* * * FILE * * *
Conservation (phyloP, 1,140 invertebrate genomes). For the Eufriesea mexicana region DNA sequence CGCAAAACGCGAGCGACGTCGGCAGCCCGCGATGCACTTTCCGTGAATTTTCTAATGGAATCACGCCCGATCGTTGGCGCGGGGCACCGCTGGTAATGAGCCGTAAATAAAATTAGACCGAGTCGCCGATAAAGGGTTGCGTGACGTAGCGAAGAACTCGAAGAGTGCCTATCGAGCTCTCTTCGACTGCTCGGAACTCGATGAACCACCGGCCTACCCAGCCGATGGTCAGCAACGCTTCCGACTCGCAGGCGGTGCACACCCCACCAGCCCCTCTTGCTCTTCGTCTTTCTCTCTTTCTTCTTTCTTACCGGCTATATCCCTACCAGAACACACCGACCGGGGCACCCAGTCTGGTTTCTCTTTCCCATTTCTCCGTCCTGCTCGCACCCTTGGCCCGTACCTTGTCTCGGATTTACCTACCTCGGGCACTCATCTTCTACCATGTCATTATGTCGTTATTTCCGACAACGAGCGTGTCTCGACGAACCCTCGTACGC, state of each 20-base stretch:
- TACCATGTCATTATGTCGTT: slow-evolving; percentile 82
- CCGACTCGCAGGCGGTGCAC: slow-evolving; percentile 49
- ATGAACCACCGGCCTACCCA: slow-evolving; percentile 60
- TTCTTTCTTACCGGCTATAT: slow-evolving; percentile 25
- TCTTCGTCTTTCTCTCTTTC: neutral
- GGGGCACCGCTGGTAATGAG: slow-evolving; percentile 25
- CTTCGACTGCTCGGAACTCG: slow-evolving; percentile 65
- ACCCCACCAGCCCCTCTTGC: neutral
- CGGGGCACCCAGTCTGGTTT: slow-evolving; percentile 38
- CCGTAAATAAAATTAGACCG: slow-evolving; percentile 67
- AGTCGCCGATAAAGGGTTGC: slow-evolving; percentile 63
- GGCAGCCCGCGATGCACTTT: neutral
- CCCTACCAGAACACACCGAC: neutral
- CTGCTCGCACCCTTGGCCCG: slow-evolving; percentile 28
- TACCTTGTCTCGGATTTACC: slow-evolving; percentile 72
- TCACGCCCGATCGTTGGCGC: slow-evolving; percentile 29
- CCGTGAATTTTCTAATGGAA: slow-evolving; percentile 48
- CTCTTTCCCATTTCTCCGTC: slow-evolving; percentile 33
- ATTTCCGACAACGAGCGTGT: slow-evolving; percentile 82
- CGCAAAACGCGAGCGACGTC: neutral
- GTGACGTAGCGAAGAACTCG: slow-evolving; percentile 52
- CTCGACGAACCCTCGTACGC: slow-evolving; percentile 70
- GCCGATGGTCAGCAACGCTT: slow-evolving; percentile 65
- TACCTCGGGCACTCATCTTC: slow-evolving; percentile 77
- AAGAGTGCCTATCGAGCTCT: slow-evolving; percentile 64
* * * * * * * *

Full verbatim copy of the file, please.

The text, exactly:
Conservation (phyloP, 1,140 invertebrate genomes). For the Eufriesea mexicana region DNA sequence CGCAAAACGCGAGCGACGTCGGCAGCCCGCGATGCACTTTCCGTGAATTTTCTAATGGAATCACGCCCGATCGTTGGCGCGGGGCACCGCTGGTAATGAGCCGTAAATAAAATTAGACCGAGTCGCCGATAAAGGGTTGCGTGACGTAGCGAAGAACTCGAAGAGTGCCTATCGAGCTCTCTTCGACTGCTCGGAACTCGATGAACCACCGGCCTACCCAGCCGATGGTCAGCAACGCTTCCGACTCGCAGGCGGTGCACACCCCACCAGCCCCTCTTGCTCTTCGTCTTTCTCTCTTTCTTCTTTCTTACCGGCTATATCCCTACCAGAACACACCGACCGGGGCACCCAGTCTGGTTTCTCTTTCCCATTTCTCCGTCCTGCTCGCACCCTTGGCCCGTACCTTGTCTCGGATTTACCTACCTCGGGCACTCATCTTCTACCATGTCATTATGTCGTTATTTCCGACAACGAGCGTGTCTCGACGAACCCTCGTACGC, state of each 20-base stretch:
- TACCATGTCATTATGTCGTT: slow-evolving; percentile 82
- CCGACTCGCAGGCGGTGCAC: slow-evolving; percentile 49
- ATGAACCACCGGCCTACCCA: slow-evolving; percentile 60
- TTCTTTCTTACCGGCTATAT: slow-evolving; percentile 25
- TCTTCGTCTTTCTCTCTTTC: neutral
- GGGGCACCGCTGGTAATGAG: slow-evolving; percentile 25
- CTTCGACTGCTCGGAACTCG: slow-evolving; percentile 65
- ACCCCACCAGCCCCTCTTGC: neutral
- CGGGGCACCCAGTCTGGTTT: slow-evolving; percentile 38
- CCGTAAATAAAATTAGACCG: slow-evolving; percentile 67
- AGTCGCCGATAAAGGGTTGC: slow-evolving; percentile 63
- GGCAGCCCGCGATGCACTTT: neutral
- CCCTACCAGAACACACCGAC: neutral
- CTGCTCGCACCCTTGGCCCG: slow-evolving; percentile 28
- TACCTTGTCTCGGATTTACC: slow-evolving; percentile 72
- TCACGCCCGATCGTTGGCGC: slow-evolving; percentile 29
- CCGTGAATTTTCTAATGGAA: slow-evolving; percentile 48
- CTCTTTCCCATTTCTCCGTC: slow-evolving; percentile 33
- ATTTCCGACAACGAGCGTGT: slow-evolving; percentile 82
- CGCAAAACGCGAGCGACGTC: neutral
- GTGACGTAGCGAAGAACTCG: slow-evolving; percentile 52
- CTCGACGAACCCTCGTACGC: slow-evolving; percentile 70
- GCCGATGGTCAGCAACGCTT: slow-evolving; percentile 65
- TACCTCGGGCACTCATCTTC: slow-evolving; percentile 77
- AAGAGTGCCTATCGAGCTCT: slow-evolving; percentile 64